WASHINGTON — At Mitt Romney’s 2012 presidential campaign headquarters in Boston, top aides ordered red hats emblazoned with “The Long Slog,’’ a wry acknowledgment of the bruising primary that seriously weakened the eventual nominee and contributed to his defeat.
Four years later, the 2016 candidates may need hats that say “Long Slog 2.’’
The Republican nominating contest will probably take place over a grueling, months-long grind next spring. The large field, uncertain state of the race, heavy influence of super PACs, and quirks of the calendar have triggered some concern that the eventual nominee again could emerge damaged. There is even speculation about the possibility, however remote, that the convention would begin July 18 without a clear nominee for the first time since 1976.
It wasn’t supposed to be this way. After the 2012 campaign, top Republican officials devised rule changes for a shorter nomination contest in 2016 so the party could more quickly rally behind a candidate and focus on defeating the Democrat in the general election. They wanted fewer debates as a way to limit cringe-inducing gaffes. They arranged for the nominating convention earlier in the summer. By design, it was meant to restore a greater sense of order to the process. But the contest is shaping up to be anything but neat and tidy.
The primary features a complex system in which candidates will be competing in individual congressional districts throughout the nominating contest, seeking to amass 1,237 delegates as part of a war of attrition. The outcome of Super Tuesday, with all delegates being awarded proportionally in 12 states (including Massachusetts) on March 1, could be a super muddle.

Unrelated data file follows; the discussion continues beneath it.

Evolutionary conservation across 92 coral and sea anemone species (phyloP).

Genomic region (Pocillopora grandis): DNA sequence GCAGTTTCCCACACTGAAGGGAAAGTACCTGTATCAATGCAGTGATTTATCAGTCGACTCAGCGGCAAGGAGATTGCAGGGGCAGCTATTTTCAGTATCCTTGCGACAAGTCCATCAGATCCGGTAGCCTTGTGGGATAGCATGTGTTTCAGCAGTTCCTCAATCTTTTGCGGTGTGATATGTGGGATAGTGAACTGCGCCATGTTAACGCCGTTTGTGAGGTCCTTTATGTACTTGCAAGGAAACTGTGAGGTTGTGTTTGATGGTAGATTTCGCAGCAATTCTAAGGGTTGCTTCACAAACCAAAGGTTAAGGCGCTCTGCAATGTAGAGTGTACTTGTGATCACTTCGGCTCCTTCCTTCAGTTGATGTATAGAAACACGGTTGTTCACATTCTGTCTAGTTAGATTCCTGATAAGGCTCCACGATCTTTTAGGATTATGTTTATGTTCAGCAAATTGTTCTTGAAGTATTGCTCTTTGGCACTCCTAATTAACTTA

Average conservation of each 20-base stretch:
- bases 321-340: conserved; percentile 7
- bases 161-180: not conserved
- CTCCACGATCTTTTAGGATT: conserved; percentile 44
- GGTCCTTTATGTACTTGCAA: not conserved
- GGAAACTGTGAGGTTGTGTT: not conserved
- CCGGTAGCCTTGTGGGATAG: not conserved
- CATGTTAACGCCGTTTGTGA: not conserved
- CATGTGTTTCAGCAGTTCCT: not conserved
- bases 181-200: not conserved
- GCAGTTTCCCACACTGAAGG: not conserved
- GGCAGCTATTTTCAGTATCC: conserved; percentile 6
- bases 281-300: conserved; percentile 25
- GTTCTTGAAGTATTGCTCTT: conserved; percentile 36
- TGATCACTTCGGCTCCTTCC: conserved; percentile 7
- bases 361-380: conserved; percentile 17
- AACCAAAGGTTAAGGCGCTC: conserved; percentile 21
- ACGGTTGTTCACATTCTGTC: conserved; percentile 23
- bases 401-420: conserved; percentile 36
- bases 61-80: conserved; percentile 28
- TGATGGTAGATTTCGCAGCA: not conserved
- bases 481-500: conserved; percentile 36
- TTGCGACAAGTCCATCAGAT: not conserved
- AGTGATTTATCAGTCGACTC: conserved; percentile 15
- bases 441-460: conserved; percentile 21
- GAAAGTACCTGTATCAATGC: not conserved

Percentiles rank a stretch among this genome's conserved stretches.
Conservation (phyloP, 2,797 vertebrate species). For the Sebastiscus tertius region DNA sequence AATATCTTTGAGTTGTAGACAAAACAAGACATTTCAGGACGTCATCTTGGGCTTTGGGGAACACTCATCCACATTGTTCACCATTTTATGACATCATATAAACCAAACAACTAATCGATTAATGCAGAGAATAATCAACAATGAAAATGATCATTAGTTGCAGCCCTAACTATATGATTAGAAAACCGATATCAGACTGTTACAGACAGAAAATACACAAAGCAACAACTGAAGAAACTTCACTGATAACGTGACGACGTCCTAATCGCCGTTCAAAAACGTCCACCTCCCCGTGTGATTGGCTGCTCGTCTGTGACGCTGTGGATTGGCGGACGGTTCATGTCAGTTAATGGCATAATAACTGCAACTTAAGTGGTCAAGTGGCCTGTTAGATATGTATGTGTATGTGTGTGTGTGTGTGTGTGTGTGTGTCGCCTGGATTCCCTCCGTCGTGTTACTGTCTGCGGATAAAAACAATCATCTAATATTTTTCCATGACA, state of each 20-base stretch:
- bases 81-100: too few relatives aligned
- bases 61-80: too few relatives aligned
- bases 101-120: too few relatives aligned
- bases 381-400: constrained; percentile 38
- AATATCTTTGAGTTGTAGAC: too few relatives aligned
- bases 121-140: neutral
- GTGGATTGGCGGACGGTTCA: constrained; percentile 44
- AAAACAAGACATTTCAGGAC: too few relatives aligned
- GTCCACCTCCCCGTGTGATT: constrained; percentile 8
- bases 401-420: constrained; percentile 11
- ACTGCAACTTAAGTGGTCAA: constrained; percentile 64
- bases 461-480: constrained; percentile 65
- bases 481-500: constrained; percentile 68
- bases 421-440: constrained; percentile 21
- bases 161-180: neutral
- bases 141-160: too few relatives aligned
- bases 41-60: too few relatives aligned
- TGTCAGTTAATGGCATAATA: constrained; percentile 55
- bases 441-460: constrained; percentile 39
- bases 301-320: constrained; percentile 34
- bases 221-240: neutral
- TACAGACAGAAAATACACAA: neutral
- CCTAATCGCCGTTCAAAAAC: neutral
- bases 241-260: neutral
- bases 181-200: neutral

“It’s truly a wide open ballgame,” said Saul Anuzis, a former RNC member from Michigan who helped reconfigure the rules and is now supporting Ted Cruz. “The establishment has not rallied behind a candidate, the money people have not rallied behind a candidate, and the grass roots have not rallied behind a candidate. It’s unlikely that we have a drawn-out convention. But if there’s ever been a possibility, this is one of them.”
The first four states will be important, as usual, at thinning the herd of 14 candidates when they begin facing voters in February. But after Iowa, New Hampshire, South Carolina, and Nevada are done, there are no likely states that would allow someone to be declared a winner at least until March 15, when Florida will prove to be a key barometer. That is the first day when states can hold winner-take-all contests.
With enough states alloting delegates proportionally — some 54 percent of the delegates will be distributed this way, according to the RNC — candidates could have an incentive to stay in the race longer in the hopes of catching fire. And if the field remains crowded for a longer period, the contest could drag on, illustrating the limited control the party has over achieving a speedy resolution.
“There’s only so much that the national party can do from a rules perspective,” said Josh Putnam, a political science lecturer at the University of Georgia. “You can’t plan for how many candidates are going to run.
“I don’t think there were people at the RNC who said we’re going to have 14 or 15 candidate vying for this in December 2015,” he added. “But that’s where we are. And it’s an unknown factor.”